Dedicated to the legacy of Edward Stratemeyer, author & founder of the Stratemeyer Syndicate

What the Font — Bright Days

Edward Stratemeyer’s first amateur printing in the mid-1870s attempted to replicate the larger story papers he read.  In the 1880s he returned to this field with a semi-professional story paper called Our American Boys that lasted for three issues at the beginning of 1883.

His first stories were published in story papers like Golden Days (James Elverson, Philadelphia), Argosy (Frank A. Munsey, New York), and Good News and New York Weekly (Street & Smith, New York).  On occasion he was an associate editor of some of these publications.

In 1896-1897 Stratemeyer had his own story paper called Bright Days that was issued monthly and later on a more frequent basis.  The story contained reprints or first-publications of several of his short stories and serial stories.

The typefaces used for the headings and story titles gave Bright Days a distinctive look.

The wide typeface used for many story titles and in some of the ads was called Unique Celtic and was designed for MacKellar, Smiths & Jordan Company of Philadelphia.  It was later distributed by the American Type Foundry, an amalgamation of several independent type foundries.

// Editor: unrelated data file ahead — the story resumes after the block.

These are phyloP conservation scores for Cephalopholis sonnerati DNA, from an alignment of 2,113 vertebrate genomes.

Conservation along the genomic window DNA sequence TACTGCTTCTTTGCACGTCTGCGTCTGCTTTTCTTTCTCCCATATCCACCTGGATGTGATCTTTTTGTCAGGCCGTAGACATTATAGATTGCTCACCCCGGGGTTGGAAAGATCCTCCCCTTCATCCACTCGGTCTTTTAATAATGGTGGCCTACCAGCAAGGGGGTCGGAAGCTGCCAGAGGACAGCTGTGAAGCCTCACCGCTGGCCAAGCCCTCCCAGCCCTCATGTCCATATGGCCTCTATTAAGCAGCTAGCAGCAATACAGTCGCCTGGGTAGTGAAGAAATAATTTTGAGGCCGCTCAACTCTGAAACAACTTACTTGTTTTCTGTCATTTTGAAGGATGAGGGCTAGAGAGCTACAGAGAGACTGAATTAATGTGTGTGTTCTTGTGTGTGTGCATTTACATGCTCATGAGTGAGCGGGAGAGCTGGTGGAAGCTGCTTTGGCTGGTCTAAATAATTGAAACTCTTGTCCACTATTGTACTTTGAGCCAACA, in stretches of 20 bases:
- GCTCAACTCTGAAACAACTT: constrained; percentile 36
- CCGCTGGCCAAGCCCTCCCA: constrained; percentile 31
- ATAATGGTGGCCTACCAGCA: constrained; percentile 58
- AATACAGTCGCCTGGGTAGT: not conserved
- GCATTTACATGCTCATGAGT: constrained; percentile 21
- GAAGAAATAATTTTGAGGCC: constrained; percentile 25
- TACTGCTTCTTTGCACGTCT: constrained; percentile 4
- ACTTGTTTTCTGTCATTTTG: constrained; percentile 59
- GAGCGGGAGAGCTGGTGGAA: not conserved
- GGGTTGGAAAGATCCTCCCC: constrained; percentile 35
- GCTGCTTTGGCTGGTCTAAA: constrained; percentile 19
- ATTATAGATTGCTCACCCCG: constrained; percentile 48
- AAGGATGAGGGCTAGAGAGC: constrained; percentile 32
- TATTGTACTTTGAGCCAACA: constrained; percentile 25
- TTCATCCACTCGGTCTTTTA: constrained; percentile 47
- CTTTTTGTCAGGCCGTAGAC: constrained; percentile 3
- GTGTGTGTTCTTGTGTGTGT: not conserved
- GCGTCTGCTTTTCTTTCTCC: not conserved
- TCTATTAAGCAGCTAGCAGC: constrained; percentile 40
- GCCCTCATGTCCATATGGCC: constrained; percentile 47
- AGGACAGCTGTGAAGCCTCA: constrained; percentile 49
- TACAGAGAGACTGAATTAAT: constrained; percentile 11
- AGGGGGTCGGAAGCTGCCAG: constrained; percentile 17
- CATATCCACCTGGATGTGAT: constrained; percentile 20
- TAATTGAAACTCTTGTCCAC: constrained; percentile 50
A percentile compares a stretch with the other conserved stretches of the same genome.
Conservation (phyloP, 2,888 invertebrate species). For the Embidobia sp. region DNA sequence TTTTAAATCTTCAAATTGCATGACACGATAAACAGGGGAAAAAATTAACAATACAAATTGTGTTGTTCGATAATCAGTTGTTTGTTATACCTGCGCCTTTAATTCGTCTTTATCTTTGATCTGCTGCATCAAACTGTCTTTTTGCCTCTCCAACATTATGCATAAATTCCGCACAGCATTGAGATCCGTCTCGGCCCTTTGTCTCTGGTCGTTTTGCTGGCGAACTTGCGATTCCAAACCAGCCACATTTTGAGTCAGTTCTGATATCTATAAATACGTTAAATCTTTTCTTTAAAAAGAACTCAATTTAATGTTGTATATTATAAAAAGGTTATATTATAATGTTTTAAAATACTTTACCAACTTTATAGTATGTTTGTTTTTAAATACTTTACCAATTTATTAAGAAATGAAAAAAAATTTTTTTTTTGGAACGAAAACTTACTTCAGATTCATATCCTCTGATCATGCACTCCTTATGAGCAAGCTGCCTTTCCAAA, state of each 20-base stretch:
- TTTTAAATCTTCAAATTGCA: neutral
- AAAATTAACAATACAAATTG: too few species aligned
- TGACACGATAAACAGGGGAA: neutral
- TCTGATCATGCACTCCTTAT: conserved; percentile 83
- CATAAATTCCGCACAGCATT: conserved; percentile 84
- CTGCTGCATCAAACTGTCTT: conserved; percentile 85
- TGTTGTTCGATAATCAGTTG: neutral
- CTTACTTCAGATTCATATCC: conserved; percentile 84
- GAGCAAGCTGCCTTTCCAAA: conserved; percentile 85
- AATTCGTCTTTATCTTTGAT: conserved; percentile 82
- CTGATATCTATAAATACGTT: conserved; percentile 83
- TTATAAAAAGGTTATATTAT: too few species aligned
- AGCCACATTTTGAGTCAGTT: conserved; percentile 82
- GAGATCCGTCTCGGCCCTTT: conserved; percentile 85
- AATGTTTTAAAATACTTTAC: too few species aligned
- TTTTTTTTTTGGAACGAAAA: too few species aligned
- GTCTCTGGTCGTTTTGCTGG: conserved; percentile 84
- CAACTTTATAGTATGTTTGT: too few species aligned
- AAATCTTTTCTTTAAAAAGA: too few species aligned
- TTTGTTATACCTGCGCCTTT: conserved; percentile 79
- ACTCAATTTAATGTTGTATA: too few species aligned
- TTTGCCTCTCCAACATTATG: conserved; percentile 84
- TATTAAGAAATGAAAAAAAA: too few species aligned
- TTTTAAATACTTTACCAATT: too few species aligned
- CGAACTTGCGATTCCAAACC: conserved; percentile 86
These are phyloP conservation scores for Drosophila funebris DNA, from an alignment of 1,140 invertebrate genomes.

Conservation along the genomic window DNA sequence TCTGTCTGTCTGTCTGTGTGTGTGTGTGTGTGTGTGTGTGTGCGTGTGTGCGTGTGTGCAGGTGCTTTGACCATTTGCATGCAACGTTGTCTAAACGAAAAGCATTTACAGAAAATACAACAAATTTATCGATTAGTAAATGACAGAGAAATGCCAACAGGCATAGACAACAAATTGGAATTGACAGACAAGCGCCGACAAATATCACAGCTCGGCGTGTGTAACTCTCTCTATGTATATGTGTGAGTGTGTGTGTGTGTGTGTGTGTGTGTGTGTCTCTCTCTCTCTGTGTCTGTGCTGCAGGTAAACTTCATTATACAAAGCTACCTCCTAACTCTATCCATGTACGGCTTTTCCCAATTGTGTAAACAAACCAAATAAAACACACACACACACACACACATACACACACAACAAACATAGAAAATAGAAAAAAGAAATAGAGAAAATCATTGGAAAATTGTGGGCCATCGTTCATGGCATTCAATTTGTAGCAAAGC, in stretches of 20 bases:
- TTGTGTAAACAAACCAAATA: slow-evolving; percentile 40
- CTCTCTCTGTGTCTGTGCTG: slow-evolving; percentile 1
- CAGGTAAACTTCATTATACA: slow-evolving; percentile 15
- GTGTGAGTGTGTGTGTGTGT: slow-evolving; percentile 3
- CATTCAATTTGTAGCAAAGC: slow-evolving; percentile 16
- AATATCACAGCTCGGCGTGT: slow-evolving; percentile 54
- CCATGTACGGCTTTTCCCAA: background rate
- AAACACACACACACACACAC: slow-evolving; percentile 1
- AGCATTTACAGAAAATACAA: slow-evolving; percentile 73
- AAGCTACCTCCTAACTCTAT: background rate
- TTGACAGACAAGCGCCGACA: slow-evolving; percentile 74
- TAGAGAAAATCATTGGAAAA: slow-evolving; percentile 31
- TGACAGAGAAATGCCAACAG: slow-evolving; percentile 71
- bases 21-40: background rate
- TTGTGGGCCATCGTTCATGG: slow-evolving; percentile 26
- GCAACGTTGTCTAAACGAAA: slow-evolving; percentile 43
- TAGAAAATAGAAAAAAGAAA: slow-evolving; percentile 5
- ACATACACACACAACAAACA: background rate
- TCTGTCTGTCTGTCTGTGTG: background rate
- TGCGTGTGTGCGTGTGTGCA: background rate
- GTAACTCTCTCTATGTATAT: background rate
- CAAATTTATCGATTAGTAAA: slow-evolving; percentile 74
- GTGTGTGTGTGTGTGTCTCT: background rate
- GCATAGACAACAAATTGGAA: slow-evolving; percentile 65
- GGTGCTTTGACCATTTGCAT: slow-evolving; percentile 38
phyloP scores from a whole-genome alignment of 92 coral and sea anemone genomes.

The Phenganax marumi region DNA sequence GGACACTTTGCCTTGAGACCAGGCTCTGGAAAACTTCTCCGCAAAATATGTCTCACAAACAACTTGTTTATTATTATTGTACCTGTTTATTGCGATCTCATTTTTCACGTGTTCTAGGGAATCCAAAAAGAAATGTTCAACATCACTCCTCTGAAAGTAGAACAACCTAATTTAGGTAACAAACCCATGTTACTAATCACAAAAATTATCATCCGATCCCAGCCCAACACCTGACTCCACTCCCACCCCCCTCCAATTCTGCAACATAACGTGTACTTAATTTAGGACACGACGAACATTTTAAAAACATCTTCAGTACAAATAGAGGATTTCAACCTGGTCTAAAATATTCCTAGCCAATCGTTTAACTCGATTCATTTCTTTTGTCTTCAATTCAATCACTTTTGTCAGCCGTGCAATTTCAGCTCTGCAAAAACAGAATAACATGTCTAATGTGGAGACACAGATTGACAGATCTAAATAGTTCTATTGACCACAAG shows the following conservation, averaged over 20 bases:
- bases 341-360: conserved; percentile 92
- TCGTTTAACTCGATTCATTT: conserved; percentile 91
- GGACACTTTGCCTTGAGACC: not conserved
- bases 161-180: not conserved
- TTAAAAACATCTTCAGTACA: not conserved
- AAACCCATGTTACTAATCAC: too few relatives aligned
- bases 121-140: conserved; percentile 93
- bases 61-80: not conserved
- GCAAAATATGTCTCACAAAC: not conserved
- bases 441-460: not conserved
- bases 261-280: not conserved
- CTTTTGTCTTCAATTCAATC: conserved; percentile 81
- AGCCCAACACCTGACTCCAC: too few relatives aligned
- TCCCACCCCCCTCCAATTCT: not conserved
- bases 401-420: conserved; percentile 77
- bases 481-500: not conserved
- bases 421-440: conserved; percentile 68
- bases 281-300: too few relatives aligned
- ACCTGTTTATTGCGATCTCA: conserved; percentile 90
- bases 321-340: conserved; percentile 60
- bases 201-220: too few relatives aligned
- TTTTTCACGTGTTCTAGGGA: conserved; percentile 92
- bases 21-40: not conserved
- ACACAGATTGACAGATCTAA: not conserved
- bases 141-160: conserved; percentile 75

On many of the story titles and the ads there is a second narrower typeface that is used.  It is also used for the date and volume-issue information at the top of the cover.  This one was more elusive and a thanks must be extended to Sean O’Reilly of the Letterpress group on Facebook who provided a lead to specimen books by Palmer & Rey of San Francisco and Portland.

Several of these typefaces were used on the ads in the issue.

Another typeface used for headers is Rubens.  Visitors to the Haunted Mansion attractions at Disneyland and Walt Disney World will recognize it as the main font used for the posters and signage.

The available computer fonts called either Rubens or Ravenscroft are close to the vintage design of the Rubens typeface but there are often small differences.  For example, Ravenscroft has the correct shape for the capital-M but the capital-W is merely an inversion of the shape rather than the shape of the original typeface design.

Most of the body text appears to be De Vinne, the same typeface used for older Nancy Drew books published by Grosset & Dunlap and discussed in this post.

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James D. Keeline has been researching Edward Stratemeyer and the Stratemeyer Syndicate since 1988. He has written many dozens of articles and conference presentations on these topics and has several books in progress, including a Series Book Encyclopedia, a full biography of Edward Stratemeyer, and Stratemeyer Syndicate Ghostwriters. He has also edited and published several Stratemeyer texts in illustrated and annotated editions under the 24 Palmer Street Press imprint at

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